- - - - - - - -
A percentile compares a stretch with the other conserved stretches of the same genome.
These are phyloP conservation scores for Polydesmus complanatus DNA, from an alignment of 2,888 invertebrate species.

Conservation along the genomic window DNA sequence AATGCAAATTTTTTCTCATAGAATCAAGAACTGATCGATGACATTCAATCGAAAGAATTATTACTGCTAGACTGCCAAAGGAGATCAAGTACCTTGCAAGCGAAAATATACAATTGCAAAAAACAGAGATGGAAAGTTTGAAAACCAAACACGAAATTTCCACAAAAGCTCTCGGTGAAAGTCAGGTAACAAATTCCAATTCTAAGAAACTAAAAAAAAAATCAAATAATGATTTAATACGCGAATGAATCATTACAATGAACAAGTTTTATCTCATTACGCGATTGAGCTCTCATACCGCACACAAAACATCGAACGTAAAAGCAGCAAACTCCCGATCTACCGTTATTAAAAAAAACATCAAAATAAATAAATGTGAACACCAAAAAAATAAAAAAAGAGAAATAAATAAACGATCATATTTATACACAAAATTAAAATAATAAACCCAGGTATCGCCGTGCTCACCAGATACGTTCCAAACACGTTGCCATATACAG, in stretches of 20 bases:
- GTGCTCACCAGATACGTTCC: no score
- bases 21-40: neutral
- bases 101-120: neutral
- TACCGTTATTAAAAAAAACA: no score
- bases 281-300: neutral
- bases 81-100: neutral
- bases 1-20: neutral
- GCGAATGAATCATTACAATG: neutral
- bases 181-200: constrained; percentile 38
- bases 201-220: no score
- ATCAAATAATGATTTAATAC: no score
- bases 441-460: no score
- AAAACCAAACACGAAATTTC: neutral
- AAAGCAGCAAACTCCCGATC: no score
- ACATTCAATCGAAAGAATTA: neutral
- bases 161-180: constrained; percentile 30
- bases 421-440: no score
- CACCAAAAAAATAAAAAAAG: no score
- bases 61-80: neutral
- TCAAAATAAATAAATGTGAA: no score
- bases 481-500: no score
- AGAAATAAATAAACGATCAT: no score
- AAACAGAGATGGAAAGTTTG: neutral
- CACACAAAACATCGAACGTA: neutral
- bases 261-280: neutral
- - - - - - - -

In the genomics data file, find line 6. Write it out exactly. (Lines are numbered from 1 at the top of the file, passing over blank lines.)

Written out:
- bases 101-120: neutral